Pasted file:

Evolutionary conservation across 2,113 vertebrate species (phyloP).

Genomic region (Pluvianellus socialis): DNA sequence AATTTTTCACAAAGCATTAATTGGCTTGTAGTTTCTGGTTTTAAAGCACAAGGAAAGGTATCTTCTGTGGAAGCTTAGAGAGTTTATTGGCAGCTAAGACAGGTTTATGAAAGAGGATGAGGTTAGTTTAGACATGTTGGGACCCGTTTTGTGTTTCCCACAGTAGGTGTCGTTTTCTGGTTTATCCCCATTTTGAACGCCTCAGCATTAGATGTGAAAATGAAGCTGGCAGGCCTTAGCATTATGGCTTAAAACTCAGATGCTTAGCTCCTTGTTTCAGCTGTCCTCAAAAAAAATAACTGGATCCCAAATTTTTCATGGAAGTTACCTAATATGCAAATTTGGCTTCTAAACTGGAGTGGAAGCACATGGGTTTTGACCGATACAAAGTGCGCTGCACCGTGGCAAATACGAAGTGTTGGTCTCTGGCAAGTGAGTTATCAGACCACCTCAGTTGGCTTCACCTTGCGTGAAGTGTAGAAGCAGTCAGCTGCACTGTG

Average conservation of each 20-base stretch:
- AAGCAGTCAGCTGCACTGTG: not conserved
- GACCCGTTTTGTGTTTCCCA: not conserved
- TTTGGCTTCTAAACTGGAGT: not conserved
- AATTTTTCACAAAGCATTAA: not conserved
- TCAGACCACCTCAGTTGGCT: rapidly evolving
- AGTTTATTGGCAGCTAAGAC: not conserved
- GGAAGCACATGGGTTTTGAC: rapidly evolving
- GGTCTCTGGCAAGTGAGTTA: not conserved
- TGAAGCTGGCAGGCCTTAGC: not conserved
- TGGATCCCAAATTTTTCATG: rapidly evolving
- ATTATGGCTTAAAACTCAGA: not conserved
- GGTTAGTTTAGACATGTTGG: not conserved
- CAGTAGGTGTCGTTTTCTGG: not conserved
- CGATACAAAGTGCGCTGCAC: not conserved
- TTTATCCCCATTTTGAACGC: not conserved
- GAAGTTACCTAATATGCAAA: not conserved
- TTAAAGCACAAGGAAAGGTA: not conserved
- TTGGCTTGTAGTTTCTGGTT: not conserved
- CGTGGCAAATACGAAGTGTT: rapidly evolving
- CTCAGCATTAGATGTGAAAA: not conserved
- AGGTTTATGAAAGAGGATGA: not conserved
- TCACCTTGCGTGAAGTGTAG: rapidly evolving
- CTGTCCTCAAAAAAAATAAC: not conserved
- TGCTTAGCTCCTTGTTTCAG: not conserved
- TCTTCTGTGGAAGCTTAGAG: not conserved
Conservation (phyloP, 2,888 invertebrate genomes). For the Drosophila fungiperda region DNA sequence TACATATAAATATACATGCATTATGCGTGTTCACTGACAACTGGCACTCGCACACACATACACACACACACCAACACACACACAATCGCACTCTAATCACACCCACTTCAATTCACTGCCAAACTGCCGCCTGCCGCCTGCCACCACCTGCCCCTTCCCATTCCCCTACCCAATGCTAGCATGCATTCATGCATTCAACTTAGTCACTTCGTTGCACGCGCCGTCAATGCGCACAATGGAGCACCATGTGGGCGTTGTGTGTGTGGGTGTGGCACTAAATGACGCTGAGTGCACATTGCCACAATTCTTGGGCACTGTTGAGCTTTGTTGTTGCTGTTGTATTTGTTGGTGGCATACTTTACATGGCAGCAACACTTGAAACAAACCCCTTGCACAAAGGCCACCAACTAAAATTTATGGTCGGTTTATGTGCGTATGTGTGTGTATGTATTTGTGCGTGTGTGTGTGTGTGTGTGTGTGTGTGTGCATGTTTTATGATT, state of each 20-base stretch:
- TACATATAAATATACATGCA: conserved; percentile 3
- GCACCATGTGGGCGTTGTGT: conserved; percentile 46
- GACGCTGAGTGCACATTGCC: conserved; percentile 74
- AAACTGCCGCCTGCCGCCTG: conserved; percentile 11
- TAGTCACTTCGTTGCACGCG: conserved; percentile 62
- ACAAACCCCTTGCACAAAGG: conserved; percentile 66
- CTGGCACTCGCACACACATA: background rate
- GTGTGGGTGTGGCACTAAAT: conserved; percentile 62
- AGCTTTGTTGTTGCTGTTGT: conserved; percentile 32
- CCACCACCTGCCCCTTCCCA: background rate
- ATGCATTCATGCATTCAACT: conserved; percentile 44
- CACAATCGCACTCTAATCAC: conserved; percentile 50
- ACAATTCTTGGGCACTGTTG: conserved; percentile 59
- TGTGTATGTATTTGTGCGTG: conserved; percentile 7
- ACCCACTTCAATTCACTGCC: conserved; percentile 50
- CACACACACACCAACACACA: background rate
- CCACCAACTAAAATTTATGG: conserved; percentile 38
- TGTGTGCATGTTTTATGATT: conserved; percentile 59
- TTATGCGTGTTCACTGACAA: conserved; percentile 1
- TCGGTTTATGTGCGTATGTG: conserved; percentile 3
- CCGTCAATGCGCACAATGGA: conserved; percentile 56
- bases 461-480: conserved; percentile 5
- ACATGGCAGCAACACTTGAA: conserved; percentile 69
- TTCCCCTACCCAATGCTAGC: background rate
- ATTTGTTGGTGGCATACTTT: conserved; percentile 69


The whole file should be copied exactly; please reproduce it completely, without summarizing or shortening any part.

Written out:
Evolutionary conservation across 2,113 vertebrate species (phyloP).

Genomic region (Pluvianellus socialis): DNA sequence AATTTTTCACAAAGCATTAATTGGCTTGTAGTTTCTGGTTTTAAAGCACAAGGAAAGGTATCTTCTGTGGAAGCTTAGAGAGTTTATTGGCAGCTAAGACAGGTTTATGAAAGAGGATGAGGTTAGTTTAGACATGTTGGGACCCGTTTTGTGTTTCCCACAGTAGGTGTCGTTTTCTGGTTTATCCCCATTTTGAACGCCTCAGCATTAGATGTGAAAATGAAGCTGGCAGGCCTTAGCATTATGGCTTAAAACTCAGATGCTTAGCTCCTTGTTTCAGCTGTCCTCAAAAAAAATAACTGGATCCCAAATTTTTCATGGAAGTTACCTAATATGCAAATTTGGCTTCTAAACTGGAGTGGAAGCACATGGGTTTTGACCGATACAAAGTGCGCTGCACCGTGGCAAATACGAAGTGTTGGTCTCTGGCAAGTGAGTTATCAGACCACCTCAGTTGGCTTCACCTTGCGTGAAGTGTAGAAGCAGTCAGCTGCACTGTG

Average conservation of each 20-base stretch:
- AAGCAGTCAGCTGCACTGTG: not conserved
- GACCCGTTTTGTGTTTCCCA: not conserved
- TTTGGCTTCTAAACTGGAGT: not conserved
- AATTTTTCACAAAGCATTAA: not conserved
- TCAGACCACCTCAGTTGGCT: rapidly evolving
- AGTTTATTGGCAGCTAAGAC: not conserved
- GGAAGCACATGGGTTTTGAC: rapidly evolving
- GGTCTCTGGCAAGTGAGTTA: not conserved
- TGAAGCTGGCAGGCCTTAGC: not conserved
- TGGATCCCAAATTTTTCATG: rapidly evolving
- ATTATGGCTTAAAACTCAGA: not conserved
- GGTTAGTTTAGACATGTTGG: not conserved
- CAGTAGGTGTCGTTTTCTGG: not conserved
- CGATACAAAGTGCGCTGCAC: not conserved
- TTTATCCCCATTTTGAACGC: not conserved
- GAAGTTACCTAATATGCAAA: not conserved
- TTAAAGCACAAGGAAAGGTA: not conserved
- TTGGCTTGTAGTTTCTGGTT: not conserved
- CGTGGCAAATACGAAGTGTT: rapidly evolving
- CTCAGCATTAGATGTGAAAA: not conserved
- AGGTTTATGAAAGAGGATGA: not conserved
- TCACCTTGCGTGAAGTGTAG: rapidly evolving
- CTGTCCTCAAAAAAAATAAC: not conserved
- TGCTTAGCTCCTTGTTTCAG: not conserved
- TCTTCTGTGGAAGCTTAGAG: not conserved
Conservation (phyloP, 2,888 invertebrate genomes). For the Drosophila fungiperda region DNA sequence TACATATAAATATACATGCATTATGCGTGTTCACTGACAACTGGCACTCGCACACACATACACACACACACCAACACACACACAATCGCACTCTAATCACACCCACTTCAATTCACTGCCAAACTGCCGCCTGCCGCCTGCCACCACCTGCCCCTTCCCATTCCCCTACCCAATGCTAGCATGCATTCATGCATTCAACTTAGTCACTTCGTTGCACGCGCCGTCAATGCGCACAATGGAGCACCATGTGGGCGTTGTGTGTGTGGGTGTGGCACTAAATGACGCTGAGTGCACATTGCCACAATTCTTGGGCACTGTTGAGCTTTGTTGTTGCTGTTGTATTTGTTGGTGGCATACTTTACATGGCAGCAACACTTGAAACAAACCCCTTGCACAAAGGCCACCAACTAAAATTTATGGTCGGTTTATGTGCGTATGTGTGTGTATGTATTTGTGCGTGTGTGTGTGTGTGTGTGTGTGTGTGTGCATGTTTTATGATT, state of each 20-base stretch:
- TACATATAAATATACATGCA: conserved; percentile 3
- GCACCATGTGGGCGTTGTGT: conserved; percentile 46
- GACGCTGAGTGCACATTGCC: conserved; percentile 74
- AAACTGCCGCCTGCCGCCTG: conserved; percentile 11
- TAGTCACTTCGTTGCACGCG: conserved; percentile 62
- ACAAACCCCTTGCACAAAGG: conserved; percentile 66
- CTGGCACTCGCACACACATA: background rate
- GTGTGGGTGTGGCACTAAAT: conserved; percentile 62
- AGCTTTGTTGTTGCTGTTGT: conserved; percentile 32
- CCACCACCTGCCCCTTCCCA: background rate
- ATGCATTCATGCATTCAACT: conserved; percentile 44
- CACAATCGCACTCTAATCAC: conserved; percentile 50
- ACAATTCTTGGGCACTGTTG: conserved; percentile 59
- TGTGTATGTATTTGTGCGTG: conserved; percentile 7
- ACCCACTTCAATTCACTGCC: conserved; percentile 50
- CACACACACACCAACACACA: background rate
- CCACCAACTAAAATTTATGG: conserved; percentile 38
- TGTGTGCATGTTTTATGATT: conserved; percentile 59
- TTATGCGTGTTCACTGACAA: conserved; percentile 1
- TCGGTTTATGTGCGTATGTG: conserved; percentile 3
- CCGTCAATGCGCACAATGGA: conserved; percentile 56
- bases 461-480: conserved; percentile 5
- ACATGGCAGCAACACTTGAA: conserved; percentile 69
- TTCCCCTACCCAATGCTAGC: background rate
- ATTTGTTGGTGGCATACTTT: conserved; percentile 69